In accordance to the right to determine one’s own destiny at the time when the Infallible Imam is present (alive), people are entitled not to entrust the task of ruling and of running the social affairs to someone other than infallible Imams. Rather, they are entitled to elect, consciously and out of their free will, one of Infallible Imams of their time, as their leader, follow him as a good leading exemplar (oswatun Îasanah) and obey him without question. On the other hand, again according to the same right, this time in the period of occultation, people are entitled to demand their own rights by direct or indirect participation in the election of their leader, trying to elect from among the candidates the one who has the necessary and general qualifications of a leader.

This kind of democracy in the contemporary world is the best of its kind which is nowadays termed as ‘religious democracy’ in the political literature of the world. The only practical example of this system of democratic government in this contemporary world under the name of Islamic Republic of Iran continues to exist in a lively manner.

 

Key words

religious democracy, right to determine one’s destiny, the purpose of creating man, Infallible Imams, people’s role in designating a leader, the Islamic Republic of Iran.

 

 

 

A Critical Analysis of the Article 4 of the Constitution with a Look at the Constitutions of Iraq and Afghanistan

  by Sayyed Bihzād Lisānī

 

As stipulated in the article 4 of the Constitution of the Islamic Republic of Iran, all the laws and regulations governing in the Islamic Republic of Iran should be based on and in accord with the Islamic criteria. By the terms ‘generality’ and ‘application’ stated in the article 4 of the constitution is meant the area covered by the Islamic laws and regulations, extending to cover not only the articles of the constitution and all regulations but also all the laws and statutes passed in the Iranian Parliament (parliamentary statutes) before and after the Islamic Revolution, all the bylaws, circular letters issued by the three powers, ratified bills (decrees) of certain institutions and commissions such as the Expediency Discernment Council of the System, Supreme Council of the Cultural Revolution (also known as the Supreme Cultural Revolution Council or SCRC). In the meantime, the authority for discerning the constitutionality of laws and regulations [the extent to which the laws and regulations are in accord with the Islamic precepts and criteria] has been entrusted with the Muslim jurists of the Guardian Council of the Constitution. Likewise, in the constitutions of Iraq and Afghanistan, certain articles have been dedicated to this important issue. Many articles of the constitution of Afghanistan have dealt with the issue at hand in detail and the two supervising authorities: Stera Mahkama or the Afghan Supreme Court and the Independent Commission for Overseeing the Implementation of Constitution (ICOIC) have been entrusted with this task, while the constitution of Iraq has nothing to do with this issue and the Federal Supreme Court of Iraq, acting as an independent judicial body, interprets the constitution and determines the constitutionality of laws and regulations.

 

Key words

article 4 (of the constitution), the Muslim jurists of the Guardian Council, generality and application, Islamic criteria, Federal Supreme Court, Stera Mahkama.

 

 

A Study of the Opinions of the Early Muslim Jurists in Relation to the People’s Demand and the Legitimacy of Government (until the 8th Century)

  by Ali Rīḍāīyān

 

Legitimacy (of a government) is the most fundamental issue in the political and social realm which is, in fact, concerned with the idea that how a political structure is permitted to exert its rule and why people find it necessary to obey that rule. The same issue has gained tremendous importance to the extent that it subjects social structures to challenge.

 

As far as the jurisprudential (fiqhi) approach is concerned, the question is raised whether the Muslim jurists or faqihs take social authority or guardianship (wilÁyat) and being in political office subject to the will and demands of the majority or not. Due to the fact that such a question has not been raised by the early Muslim jurists, no clear and explicit statement of the matter has been made thus far. However, since faqihs has sought to make the Islamic precepts and judgements clear with considerable degrees of detail and to make use of the general rules in dealing with various subjects, one can make references to the answers given in this regard.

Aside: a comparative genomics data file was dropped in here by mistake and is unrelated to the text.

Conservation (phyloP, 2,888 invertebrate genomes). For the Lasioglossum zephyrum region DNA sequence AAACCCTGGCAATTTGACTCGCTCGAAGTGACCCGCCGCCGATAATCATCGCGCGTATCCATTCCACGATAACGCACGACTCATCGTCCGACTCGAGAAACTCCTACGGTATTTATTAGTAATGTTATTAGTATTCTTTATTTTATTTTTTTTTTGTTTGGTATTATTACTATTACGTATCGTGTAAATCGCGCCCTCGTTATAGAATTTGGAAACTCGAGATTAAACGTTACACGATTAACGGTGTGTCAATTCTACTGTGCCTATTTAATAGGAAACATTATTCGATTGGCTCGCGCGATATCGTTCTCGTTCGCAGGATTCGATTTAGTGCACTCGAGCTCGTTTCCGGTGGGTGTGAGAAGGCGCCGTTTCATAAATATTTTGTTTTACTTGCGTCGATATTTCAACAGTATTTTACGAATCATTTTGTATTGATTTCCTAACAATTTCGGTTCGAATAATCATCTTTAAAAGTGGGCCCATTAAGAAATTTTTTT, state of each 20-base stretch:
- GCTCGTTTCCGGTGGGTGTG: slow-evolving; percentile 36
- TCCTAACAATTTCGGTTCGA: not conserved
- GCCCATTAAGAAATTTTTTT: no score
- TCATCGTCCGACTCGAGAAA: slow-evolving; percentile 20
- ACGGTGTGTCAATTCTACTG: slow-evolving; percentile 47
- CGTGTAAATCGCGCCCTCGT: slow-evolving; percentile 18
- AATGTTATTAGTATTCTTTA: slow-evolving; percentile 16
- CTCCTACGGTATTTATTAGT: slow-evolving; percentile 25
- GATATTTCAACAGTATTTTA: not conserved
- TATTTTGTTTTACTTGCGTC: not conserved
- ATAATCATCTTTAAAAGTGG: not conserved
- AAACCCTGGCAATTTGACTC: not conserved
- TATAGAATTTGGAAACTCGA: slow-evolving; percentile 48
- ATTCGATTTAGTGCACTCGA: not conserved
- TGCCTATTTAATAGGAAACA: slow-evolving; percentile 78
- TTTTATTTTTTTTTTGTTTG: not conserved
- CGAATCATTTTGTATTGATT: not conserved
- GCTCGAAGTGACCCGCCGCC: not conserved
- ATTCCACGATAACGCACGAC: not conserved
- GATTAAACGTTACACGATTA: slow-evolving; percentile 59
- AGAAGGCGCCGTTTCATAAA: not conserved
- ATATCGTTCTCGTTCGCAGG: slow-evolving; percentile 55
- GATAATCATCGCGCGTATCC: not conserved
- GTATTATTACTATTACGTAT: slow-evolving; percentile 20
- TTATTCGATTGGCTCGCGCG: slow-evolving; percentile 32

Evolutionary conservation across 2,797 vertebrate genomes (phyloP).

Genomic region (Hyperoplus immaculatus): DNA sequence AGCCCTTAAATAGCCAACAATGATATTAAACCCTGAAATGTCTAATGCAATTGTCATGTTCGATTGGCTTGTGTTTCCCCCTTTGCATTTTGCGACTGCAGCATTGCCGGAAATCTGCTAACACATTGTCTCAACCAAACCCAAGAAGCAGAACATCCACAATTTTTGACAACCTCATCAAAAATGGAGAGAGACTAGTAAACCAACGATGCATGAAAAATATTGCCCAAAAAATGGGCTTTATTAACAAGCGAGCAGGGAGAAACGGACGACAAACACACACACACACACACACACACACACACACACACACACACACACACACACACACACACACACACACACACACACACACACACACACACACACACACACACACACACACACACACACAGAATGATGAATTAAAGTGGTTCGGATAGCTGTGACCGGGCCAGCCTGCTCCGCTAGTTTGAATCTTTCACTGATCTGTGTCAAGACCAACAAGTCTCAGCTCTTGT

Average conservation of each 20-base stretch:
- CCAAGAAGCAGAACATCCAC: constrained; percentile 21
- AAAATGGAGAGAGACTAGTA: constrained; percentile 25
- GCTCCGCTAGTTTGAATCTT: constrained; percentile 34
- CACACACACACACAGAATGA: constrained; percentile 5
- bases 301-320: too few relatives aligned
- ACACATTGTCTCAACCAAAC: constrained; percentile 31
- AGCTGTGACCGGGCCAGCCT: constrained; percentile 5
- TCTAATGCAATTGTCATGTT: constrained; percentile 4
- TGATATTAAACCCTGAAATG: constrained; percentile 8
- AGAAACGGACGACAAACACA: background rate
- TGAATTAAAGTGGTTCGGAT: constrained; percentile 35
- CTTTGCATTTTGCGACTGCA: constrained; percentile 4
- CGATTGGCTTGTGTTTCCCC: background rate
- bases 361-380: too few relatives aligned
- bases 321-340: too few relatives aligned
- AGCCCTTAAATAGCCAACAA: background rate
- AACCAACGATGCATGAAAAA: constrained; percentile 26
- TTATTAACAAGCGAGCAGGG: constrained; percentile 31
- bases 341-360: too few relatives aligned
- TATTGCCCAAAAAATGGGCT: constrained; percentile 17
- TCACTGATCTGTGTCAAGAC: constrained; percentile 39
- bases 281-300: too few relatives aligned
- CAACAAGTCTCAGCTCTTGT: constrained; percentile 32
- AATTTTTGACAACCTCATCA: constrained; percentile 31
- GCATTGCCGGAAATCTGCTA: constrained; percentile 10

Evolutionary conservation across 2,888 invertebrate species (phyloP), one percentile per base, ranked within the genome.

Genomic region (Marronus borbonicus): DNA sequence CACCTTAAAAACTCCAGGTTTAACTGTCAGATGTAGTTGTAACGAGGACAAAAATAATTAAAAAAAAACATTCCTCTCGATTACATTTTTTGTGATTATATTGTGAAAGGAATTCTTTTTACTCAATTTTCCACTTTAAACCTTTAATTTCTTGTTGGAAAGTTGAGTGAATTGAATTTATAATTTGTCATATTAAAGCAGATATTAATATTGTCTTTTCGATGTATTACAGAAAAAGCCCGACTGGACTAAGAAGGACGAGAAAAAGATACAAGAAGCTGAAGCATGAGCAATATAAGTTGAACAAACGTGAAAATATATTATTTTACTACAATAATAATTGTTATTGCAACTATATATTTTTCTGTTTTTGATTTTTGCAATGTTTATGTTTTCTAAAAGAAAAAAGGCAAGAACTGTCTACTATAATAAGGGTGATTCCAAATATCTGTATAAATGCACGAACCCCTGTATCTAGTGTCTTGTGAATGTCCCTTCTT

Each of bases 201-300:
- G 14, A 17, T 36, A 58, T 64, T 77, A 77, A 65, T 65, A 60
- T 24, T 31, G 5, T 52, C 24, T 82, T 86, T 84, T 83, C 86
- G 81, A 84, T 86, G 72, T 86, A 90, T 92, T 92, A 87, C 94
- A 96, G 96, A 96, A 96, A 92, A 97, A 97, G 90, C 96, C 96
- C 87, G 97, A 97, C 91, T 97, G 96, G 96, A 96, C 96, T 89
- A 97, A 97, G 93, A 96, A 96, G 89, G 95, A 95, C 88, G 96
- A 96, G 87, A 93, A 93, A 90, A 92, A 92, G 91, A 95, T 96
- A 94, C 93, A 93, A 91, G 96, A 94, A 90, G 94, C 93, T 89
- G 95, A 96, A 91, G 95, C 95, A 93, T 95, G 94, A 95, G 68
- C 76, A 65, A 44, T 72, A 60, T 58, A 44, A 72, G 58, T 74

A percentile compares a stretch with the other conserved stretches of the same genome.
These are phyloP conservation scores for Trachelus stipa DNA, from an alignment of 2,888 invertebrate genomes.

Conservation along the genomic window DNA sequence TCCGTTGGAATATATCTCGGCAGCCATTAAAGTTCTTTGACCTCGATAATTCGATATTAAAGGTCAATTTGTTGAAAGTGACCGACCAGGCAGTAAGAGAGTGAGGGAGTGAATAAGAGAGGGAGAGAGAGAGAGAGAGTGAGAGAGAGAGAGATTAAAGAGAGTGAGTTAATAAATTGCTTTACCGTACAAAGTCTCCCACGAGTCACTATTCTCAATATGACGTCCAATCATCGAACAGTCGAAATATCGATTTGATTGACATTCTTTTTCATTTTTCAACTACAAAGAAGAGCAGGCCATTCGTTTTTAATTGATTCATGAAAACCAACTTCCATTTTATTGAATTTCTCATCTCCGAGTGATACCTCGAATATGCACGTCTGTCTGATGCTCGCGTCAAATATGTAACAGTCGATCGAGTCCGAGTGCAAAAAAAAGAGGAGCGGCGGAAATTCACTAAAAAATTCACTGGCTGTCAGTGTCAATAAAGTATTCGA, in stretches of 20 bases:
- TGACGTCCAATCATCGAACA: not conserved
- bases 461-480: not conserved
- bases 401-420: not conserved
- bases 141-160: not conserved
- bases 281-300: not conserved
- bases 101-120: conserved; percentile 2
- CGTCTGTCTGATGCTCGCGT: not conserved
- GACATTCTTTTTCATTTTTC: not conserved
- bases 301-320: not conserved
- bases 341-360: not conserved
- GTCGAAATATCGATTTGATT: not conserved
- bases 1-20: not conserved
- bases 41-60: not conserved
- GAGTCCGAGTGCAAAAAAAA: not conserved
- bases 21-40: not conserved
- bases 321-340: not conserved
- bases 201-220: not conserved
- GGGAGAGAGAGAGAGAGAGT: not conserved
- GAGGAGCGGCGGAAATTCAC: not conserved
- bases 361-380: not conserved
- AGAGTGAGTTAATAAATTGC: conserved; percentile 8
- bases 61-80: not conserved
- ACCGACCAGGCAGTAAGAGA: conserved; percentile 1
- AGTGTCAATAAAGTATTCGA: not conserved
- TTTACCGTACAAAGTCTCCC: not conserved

However, it should be noted that Muslim jurists have known a government (a rule or reign) by its ruler or governor, thus if they have spoken of rulings about a ruler or governor and his authority, they have actually taken one and the same approach to the question at hand. However, having a cursory glance over the works of these religious scholars makes it clear that they have not considered a ruler’s coming to power as subject to the common consent, but rather, as evidenced by certain works of faqihs, they have not taken people’s disapproval of a ruler coming to power as an obstacle to his reign.

 

Key words

legitimacy, Islamic government, Muslim jurists’ opinions, people’s votes and the demand of the majority.

 

  The Safavids’ Religious and Political Relations; a case study of the way in which the budget is drawn up for the educational centers and religious schools (seminaries)

  by Muhsin Fattāḥī Ardakānī

 

The spread and promotion of ShiÝism can be taken as the greatest achievement of the Safavids as they proclaimed ShiÝism as their official religion. This important change has had its impacts on the political thoughts of the Safavids during their reign over two centuries (907-1135 AH), thereby establishing ties between religion and politics. It was such that the Safavids began to support the ShiÝa clerics and establish religious governmental offices which had not already existed. It goes without saying that this tie between politics and scholars’ religious approaches was not possible without taking into consideration the influence of the educational institutions and centers in establishing and promoting ShiÝa doctrines. In this period, the construction of mosques and religious schools was taken into serious consideration and endowments and charities were received to construct them. Drawing upon a historical-analytical method, the article at hand which provides a case study of the relations between politics and religion in Safavids’ time seeks to collect necessary data from various historical sources around the budget allocated for centers for religious sciences and schools. The obtained results show that these institutions would provide their budget from sources like endowments, charities, legal alms (religious taxes), pensions, government budgets, money gifts from benefactors, and personal incomes. However, in addition to endowments, charities and other budgets, a large amount of budget allocated for the expenditure for these educational institutions by the Safavid government is considered to be something new and worth noticing.

 

Key words

     educational centers, Seminaries (religious schools), budget, legal alms, endowments, money gifts.

 


14:27 - 05/07/2016    /    Number : 299    /    Show Count : 319